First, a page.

The 50 Best Places to Work For New Dads 2018: Dow Jones & Company

Our list of 50 Best Places to Work For New Dads in 2018 recognizes companies with exceptional paternity leave and benefits programs.

by Fatherly
Dow Jones & Company

Fatherly’s annual “50 Best Places to Work for New Dads” ranking is a celebration of corporations committed to helping men manage their dual roles as providers and caregivers. Though only one company can be ranked number one, every company featured has provided real support for working parents with exceptional and thoughtful offerings.

Dow Jones & Company

Rank: 49

2017 Rank: N/AFull-time employees: 2,819Median Salary: N/A

One of the oldest names in the financial information industry, Dow Jones & Company is a global provider of business information and the publisher of The Wall Street Journal, Barron’s and MarketWatch. Owned by News Corp, Dow Jones & Company, Dow Jones offers 20 weeks of paid parental leave to primary caregivers and three weeks of paid leave to secondary caregivers.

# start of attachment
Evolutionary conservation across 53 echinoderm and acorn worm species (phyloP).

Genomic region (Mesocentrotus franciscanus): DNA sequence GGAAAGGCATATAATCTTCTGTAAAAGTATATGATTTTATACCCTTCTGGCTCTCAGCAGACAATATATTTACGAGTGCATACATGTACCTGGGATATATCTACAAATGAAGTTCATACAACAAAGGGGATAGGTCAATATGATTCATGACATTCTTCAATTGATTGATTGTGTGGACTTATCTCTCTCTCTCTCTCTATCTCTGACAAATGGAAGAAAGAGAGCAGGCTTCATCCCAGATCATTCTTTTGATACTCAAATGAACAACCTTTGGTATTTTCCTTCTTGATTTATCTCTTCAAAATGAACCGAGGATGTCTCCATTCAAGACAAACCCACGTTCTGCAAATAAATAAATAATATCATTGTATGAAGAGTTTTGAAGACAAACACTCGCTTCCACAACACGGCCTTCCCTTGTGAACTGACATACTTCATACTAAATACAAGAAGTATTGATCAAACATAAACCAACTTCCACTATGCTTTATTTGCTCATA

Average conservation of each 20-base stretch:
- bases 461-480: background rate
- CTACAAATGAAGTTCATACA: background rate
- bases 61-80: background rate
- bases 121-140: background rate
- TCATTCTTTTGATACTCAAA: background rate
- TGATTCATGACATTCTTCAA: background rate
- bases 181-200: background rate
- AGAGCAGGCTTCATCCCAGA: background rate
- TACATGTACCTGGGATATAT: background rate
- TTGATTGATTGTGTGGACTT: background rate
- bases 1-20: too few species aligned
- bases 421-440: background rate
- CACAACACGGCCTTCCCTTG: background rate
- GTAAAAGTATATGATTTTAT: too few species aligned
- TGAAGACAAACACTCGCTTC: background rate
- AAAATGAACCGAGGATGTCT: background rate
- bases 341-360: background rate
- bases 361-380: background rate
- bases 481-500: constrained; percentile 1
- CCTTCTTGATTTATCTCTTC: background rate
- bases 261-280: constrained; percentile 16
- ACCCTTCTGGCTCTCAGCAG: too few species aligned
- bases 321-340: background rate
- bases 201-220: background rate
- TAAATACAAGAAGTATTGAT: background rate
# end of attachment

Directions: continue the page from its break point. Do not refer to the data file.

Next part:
Though the paid leave offering is not spectacular for dads (give the “secondary” caveat), Dow Jones makes this list because of its childcare offerings. They also provide an employee assistance program that offers help and advice to new and expecting parents, up to 20 days of backup childcare services a year, membership to Sitter City, and preferred enrollment at Bright Horizons centers. The company’s Returnship program, which was launched in 2017, helps those who have been away from a job for two years due to a health or family emergency re-enter the workforce.

Fatherly’s 2018 rankings are based on a scoring metric inclusive of data related to company policies on the following issues: paid parent leave, ramp-back time, flextime, onsite childcare, childcare subsidies, backup childcare, number of sick days, support groups, fertility aid, adoption aid, student loan assistance, education funding, bereavement leave, elder care planning. Length of paid leave, onsite childcare, and ramp-back time were the most heavily weighted ranking factors.